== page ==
Monday, September 16, 2013
Not All Insurance is Alike
In about two weeks people will be eligible to sign up for health insurance through the state and federal insurance exchanges as required by the Affordable Care Act. States are preparing call centers to walk their citizens through the complexities of subsidies and how to qualify for the different programs. Meanwhile, according to this article much confusion remains about the law itself. “Slightly more than half of 1,500 people polled by the Kaiser Family Foundation in August said they didn't know enough about the law to understand how it will impact their families. And 44% of 1,000 people polled separately…said they weren't even sure the law is in effect…”
This got me thinking about how different health insurance is from other types: life, auto, homeowner’s, etc. You can’t just say that insurance is insurance.
The first difference is that most people buy other insurance hoping they will never need it. I don’t buy insurance on my house thinking, “Next time it burns down, I won’t have to pay” or buy auto insurance thinking, “When I wreck the car the insurance will cover it.” Typical thinking is that we buy insurance in case something bad happens, but hope it never will. Happy auto insurance customers are those that go many years without a scrape or dent. They also tend to get better rates. Health (or dental) insurance, on the other hand, is insurance we expect to use. We think, “Next time I go to the doctor I’m covered.” We hope for good health, but we realistically expect every year to pay premiums and receive some benefit. Some people see a doctor once a year, some less frequently and some many times a year, but the rates are now based more on income than on usage or experience.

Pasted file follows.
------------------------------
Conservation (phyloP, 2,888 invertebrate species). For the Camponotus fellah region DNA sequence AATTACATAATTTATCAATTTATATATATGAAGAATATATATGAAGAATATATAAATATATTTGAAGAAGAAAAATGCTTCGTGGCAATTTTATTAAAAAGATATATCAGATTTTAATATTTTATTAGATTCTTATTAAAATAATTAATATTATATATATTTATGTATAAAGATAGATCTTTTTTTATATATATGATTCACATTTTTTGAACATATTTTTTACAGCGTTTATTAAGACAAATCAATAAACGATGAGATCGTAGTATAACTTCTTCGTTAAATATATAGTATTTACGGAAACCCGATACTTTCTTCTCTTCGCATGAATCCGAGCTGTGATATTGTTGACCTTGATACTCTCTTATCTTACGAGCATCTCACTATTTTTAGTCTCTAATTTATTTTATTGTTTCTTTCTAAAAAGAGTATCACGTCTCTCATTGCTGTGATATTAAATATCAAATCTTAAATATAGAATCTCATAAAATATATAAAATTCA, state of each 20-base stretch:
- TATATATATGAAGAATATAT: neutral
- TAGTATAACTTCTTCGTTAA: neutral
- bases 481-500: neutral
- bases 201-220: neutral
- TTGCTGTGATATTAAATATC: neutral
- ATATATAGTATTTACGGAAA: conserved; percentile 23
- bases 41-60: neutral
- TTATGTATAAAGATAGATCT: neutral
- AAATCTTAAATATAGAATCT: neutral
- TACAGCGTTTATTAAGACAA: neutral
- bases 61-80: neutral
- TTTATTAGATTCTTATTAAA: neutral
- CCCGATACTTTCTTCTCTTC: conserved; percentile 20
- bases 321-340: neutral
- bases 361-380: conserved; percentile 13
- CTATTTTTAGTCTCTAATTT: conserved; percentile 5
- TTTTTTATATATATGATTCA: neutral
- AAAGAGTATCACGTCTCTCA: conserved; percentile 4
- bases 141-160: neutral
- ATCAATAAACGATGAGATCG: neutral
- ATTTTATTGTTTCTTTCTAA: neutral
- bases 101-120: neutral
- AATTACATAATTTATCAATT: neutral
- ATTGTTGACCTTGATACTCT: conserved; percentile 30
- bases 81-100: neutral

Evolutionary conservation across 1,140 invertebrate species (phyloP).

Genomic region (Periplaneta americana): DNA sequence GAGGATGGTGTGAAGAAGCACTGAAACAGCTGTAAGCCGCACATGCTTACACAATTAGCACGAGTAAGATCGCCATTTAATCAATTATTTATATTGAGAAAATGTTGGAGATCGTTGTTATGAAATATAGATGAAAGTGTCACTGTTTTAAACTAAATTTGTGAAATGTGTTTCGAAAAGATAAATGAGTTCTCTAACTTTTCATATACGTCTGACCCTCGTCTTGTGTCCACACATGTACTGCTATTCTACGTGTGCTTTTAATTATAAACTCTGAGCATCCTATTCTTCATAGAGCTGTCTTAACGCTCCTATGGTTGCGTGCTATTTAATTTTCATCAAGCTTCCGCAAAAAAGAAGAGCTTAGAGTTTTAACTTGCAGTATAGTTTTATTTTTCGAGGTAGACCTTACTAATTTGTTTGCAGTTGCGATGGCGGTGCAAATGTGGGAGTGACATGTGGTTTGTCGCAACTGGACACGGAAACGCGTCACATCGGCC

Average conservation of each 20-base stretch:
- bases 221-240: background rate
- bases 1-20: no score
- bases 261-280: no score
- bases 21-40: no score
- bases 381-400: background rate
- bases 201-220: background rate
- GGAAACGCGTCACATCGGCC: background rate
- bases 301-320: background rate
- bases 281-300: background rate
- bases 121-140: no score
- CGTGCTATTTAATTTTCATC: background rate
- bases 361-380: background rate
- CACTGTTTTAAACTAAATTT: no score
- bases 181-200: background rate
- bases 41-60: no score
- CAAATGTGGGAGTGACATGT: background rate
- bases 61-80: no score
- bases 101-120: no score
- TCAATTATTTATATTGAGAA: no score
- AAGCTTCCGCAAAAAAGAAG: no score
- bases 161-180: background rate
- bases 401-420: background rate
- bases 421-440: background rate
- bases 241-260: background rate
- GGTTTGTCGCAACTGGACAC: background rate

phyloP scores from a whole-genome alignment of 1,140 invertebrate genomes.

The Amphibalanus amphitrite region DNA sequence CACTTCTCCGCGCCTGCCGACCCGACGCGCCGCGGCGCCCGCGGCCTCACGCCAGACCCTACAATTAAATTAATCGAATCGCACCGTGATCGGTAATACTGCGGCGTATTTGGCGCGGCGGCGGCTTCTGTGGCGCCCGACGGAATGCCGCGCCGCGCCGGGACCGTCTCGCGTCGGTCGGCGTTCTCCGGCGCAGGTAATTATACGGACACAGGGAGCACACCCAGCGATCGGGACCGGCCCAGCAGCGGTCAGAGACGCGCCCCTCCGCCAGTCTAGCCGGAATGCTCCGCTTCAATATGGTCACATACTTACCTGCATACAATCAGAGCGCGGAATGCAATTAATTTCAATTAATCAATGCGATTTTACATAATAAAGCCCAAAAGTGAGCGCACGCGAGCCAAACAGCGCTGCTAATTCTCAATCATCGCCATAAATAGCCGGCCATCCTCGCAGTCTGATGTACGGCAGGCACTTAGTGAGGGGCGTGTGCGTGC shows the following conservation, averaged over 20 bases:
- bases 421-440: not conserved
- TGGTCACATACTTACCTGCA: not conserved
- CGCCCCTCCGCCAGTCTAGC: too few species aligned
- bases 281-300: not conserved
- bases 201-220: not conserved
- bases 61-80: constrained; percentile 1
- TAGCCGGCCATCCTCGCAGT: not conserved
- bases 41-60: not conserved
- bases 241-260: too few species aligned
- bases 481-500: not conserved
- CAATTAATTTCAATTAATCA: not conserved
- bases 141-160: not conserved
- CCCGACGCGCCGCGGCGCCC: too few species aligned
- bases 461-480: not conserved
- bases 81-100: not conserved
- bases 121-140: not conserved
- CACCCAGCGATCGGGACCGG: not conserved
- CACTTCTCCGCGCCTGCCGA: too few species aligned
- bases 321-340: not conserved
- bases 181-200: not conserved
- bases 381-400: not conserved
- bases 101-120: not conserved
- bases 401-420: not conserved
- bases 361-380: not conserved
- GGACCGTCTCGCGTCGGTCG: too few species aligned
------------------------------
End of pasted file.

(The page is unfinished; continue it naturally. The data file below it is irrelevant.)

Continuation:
The second difference comes in the choices of coverage. If my insurance agent tells me that my auto insurance also covers my boat, I would say that I don’t have a boat and don’t want to pay for boat insurance. It’s my choice, and I don’t want to help subsidize all the boat owners with my premium payments. If a health insurance policy tells me that it covers chiropractic visits, and I have never seen nor do I ever expect to see a chiropractor, and I don’t want to subsidize those who do; too bad. That’s the policy. Sometimes the law tells them what they must cover. As obesity is declared a disease, those who don’t need the coverage for treatment and counseling, must buy it anyway.
With other insurance you get estimates for your car repair or an appraisal on the house damage so you have an idea of what it will cost. With health insurance you often get the service first and the insurance surprise later. Perhaps that’s because the medical charges are also a surprise, sometimes trickling in over a period of months from providers you never recall having seen.
Finally, have you ever gone for a car repair and been told that the price will depend on whether it’s covered by insurance or not? Would replacing a house roof cost less because it was insurance-covered wind damage or just old age? That’s not been my experience. It’s common, though for doctors and dentists to charge the uninsured a higher fee than the one negotiated by insurance companies. A flyer in my mail recently told me that a certain Medicare Advantage plan saved members on average $3,364 last year on prescription drugs – then the footnote explains: compared to “retail prices paid for drugs purchased by individuals without insurance.” Isn’t that insane?
Health insurance just doesn't look or act like other insurance. It’s no wonder people are confused.